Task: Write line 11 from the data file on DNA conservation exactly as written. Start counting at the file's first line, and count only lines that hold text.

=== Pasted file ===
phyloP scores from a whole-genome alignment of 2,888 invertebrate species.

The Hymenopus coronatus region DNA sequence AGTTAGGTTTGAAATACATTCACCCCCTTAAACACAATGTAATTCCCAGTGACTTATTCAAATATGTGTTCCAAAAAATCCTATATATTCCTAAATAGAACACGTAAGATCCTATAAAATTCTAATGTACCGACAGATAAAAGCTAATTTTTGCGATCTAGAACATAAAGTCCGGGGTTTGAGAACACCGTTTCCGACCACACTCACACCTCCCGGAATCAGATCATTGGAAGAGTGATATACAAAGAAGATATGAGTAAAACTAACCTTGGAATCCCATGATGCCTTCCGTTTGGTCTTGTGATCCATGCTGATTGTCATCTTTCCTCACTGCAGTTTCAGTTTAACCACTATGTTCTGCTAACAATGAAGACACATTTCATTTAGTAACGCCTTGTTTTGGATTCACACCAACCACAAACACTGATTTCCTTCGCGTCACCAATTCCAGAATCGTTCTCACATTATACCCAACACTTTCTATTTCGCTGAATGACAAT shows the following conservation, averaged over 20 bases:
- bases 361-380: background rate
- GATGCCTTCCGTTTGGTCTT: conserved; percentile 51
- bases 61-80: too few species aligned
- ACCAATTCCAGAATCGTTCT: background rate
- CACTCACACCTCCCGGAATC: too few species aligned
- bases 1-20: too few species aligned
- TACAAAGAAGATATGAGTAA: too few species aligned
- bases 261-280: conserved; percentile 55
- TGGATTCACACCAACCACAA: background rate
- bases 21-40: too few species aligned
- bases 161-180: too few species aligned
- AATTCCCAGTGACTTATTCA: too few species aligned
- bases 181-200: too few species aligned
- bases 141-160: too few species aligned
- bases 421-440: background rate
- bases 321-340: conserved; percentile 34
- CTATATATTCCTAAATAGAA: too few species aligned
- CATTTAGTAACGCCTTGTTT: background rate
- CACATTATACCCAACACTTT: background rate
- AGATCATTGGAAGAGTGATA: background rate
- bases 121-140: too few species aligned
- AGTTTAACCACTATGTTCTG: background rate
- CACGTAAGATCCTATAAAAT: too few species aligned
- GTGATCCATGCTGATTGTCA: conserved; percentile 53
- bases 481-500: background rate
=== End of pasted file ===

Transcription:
- TGGATTCACACCAACCACAA: background rate